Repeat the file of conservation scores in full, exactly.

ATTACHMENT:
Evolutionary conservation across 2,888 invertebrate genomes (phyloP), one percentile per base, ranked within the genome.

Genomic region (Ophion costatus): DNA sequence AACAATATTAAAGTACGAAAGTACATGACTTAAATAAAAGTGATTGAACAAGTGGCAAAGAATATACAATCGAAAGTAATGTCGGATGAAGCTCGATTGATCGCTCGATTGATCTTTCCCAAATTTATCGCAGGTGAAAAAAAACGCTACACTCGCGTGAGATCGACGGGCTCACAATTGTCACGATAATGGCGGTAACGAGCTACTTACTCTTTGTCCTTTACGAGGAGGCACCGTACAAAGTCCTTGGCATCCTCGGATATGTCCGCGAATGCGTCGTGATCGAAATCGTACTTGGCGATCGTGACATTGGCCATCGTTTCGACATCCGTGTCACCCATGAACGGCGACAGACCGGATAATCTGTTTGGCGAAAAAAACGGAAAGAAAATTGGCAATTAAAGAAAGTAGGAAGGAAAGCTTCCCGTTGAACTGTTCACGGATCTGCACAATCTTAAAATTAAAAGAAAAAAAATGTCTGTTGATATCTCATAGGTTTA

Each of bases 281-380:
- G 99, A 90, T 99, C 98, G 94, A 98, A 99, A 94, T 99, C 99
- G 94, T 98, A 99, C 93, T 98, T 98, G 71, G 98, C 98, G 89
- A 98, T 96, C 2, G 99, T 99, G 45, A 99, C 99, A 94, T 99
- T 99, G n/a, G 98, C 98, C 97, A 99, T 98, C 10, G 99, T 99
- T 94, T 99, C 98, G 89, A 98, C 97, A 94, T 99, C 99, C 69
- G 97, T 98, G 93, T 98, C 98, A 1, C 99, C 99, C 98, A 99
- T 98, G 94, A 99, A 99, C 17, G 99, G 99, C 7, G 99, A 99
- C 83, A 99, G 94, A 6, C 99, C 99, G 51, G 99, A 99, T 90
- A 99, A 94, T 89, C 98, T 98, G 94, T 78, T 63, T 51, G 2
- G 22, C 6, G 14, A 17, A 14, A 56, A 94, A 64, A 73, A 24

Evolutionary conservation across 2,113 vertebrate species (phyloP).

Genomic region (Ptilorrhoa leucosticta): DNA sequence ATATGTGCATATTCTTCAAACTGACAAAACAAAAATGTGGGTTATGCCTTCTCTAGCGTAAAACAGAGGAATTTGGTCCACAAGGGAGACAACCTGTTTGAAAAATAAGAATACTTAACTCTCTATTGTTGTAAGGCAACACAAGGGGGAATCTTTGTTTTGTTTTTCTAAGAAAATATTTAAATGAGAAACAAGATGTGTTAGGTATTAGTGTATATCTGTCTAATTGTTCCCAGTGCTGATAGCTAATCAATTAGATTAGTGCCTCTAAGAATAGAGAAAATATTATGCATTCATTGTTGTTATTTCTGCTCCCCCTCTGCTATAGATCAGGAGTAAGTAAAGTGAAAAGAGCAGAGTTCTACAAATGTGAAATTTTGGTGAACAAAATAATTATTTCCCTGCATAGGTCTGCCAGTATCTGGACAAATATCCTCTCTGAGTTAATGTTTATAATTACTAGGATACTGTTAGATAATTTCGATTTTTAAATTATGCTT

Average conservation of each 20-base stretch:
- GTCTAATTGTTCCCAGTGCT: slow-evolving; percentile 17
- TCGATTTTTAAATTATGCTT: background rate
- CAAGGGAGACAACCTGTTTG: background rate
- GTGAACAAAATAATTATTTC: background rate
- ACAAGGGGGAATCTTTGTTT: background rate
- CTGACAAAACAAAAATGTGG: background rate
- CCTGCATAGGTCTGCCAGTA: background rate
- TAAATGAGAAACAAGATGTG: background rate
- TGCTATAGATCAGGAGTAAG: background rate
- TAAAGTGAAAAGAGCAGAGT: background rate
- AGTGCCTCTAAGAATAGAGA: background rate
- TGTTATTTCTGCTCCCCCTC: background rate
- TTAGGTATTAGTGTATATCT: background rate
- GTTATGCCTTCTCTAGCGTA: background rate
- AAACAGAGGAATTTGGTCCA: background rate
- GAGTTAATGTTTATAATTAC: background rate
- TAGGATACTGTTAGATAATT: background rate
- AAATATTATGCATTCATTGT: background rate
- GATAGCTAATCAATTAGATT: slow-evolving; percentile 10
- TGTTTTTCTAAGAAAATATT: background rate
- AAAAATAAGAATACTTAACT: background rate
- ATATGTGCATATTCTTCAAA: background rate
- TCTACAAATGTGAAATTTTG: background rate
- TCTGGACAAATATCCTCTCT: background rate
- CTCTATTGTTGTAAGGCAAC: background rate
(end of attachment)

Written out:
Evolutionary conservation across 2,888 invertebrate genomes (phyloP), one percentile per base, ranked within the genome.

Genomic region (Ophion costatus): DNA sequence AACAATATTAAAGTACGAAAGTACATGACTTAAATAAAAGTGATTGAACAAGTGGCAAAGAATATACAATCGAAAGTAATGTCGGATGAAGCTCGATTGATCGCTCGATTGATCTTTCCCAAATTTATCGCAGGTGAAAAAAAACGCTACACTCGCGTGAGATCGACGGGCTCACAATTGTCACGATAATGGCGGTAACGAGCTACTTACTCTTTGTCCTTTACGAGGAGGCACCGTACAAAGTCCTTGGCATCCTCGGATATGTCCGCGAATGCGTCGTGATCGAAATCGTACTTGGCGATCGTGACATTGGCCATCGTTTCGACATCCGTGTCACCCATGAACGGCGACAGACCGGATAATCTGTTTGGCGAAAAAAACGGAAAGAAAATTGGCAATTAAAGAAAGTAGGAAGGAAAGCTTCCCGTTGAACTGTTCACGGATCTGCACAATCTTAAAATTAAAAGAAAAAAAATGTCTGTTGATATCTCATAGGTTTA

Each of bases 281-380:
- G 99, A 90, T 99, C 98, G 94, A 98, A 99, A 94, T 99, C 99
- G 94, T 98, A 99, C 93, T 98, T 98, G 71, G 98, C 98, G 89
- A 98, T 96, C 2, G 99, T 99, G 45, A 99, C 99, A 94, T 99
- T 99, G n/a, G 98, C 98, C 97, A 99, T 98, C 10, G 99, T 99
- T 94, T 99, C 98, G 89, A 98, C 97, A 94, T 99, C 99, C 69
- G 97, T 98, G 93, T 98, C 98, A 1, C 99, C 99, C 98, A 99
- T 98, G 94, A 99, A 99, C 17, G 99, G 99, C 7, G 99, A 99
- C 83, A 99, G 94, A 6, C 99, C 99, G 51, G 99, A 99, T 90
- A 99, A 94, T 89, C 98, T 98, G 94, T 78, T 63, T 51, G 2
- G 22, C 6, G 14, A 17, A 14, A 56, A 94, A 64, A 73, A 24

Evolutionary conservation across 2,113 vertebrate species (phyloP).

Genomic region (Ptilorrhoa leucosticta): DNA sequence ATATGTGCATATTCTTCAAACTGACAAAACAAAAATGTGGGTTATGCCTTCTCTAGCGTAAAACAGAGGAATTTGGTCCACAAGGGAGACAACCTGTTTGAAAAATAAGAATACTTAACTCTCTATTGTTGTAAGGCAACACAAGGGGGAATCTTTGTTTTGTTTTTCTAAGAAAATATTTAAATGAGAAACAAGATGTGTTAGGTATTAGTGTATATCTGTCTAATTGTTCCCAGTGCTGATAGCTAATCAATTAGATTAGTGCCTCTAAGAATAGAGAAAATATTATGCATTCATTGTTGTTATTTCTGCTCCCCCTCTGCTATAGATCAGGAGTAAGTAAAGTGAAAAGAGCAGAGTTCTACAAATGTGAAATTTTGGTGAACAAAATAATTATTTCCCTGCATAGGTCTGCCAGTATCTGGACAAATATCCTCTCTGAGTTAATGTTTATAATTACTAGGATACTGTTAGATAATTTCGATTTTTAAATTATGCTT

Average conservation of each 20-base stretch:
- GTCTAATTGTTCCCAGTGCT: slow-evolving; percentile 17
- TCGATTTTTAAATTATGCTT: background rate
- CAAGGGAGACAACCTGTTTG: background rate
- GTGAACAAAATAATTATTTC: background rate
- ACAAGGGGGAATCTTTGTTT: background rate
- CTGACAAAACAAAAATGTGG: background rate
- CCTGCATAGGTCTGCCAGTA: background rate
- TAAATGAGAAACAAGATGTG: background rate
- TGCTATAGATCAGGAGTAAG: background rate
- TAAAGTGAAAAGAGCAGAGT: background rate
- AGTGCCTCTAAGAATAGAGA: background rate
- TGTTATTTCTGCTCCCCCTC: background rate
- TTAGGTATTAGTGTATATCT: background rate
- GTTATGCCTTCTCTAGCGTA: background rate
- AAACAGAGGAATTTGGTCCA: background rate
- GAGTTAATGTTTATAATTAC: background rate
- TAGGATACTGTTAGATAATT: background rate
- AAATATTATGCATTCATTGT: background rate
- GATAGCTAATCAATTAGATT: slow-evolving; percentile 10
- TGTTTTTCTAAGAAAATATT: background rate
- AAAAATAAGAATACTTAACT: background rate
- ATATGTGCATATTCTTCAAA: background rate
- TCTACAAATGTGAAATTTTG: background rate
- TCTGGACAAATATCCTCTCT: background rate
- CTCTATTGTTGTAAGGCAAC: background rate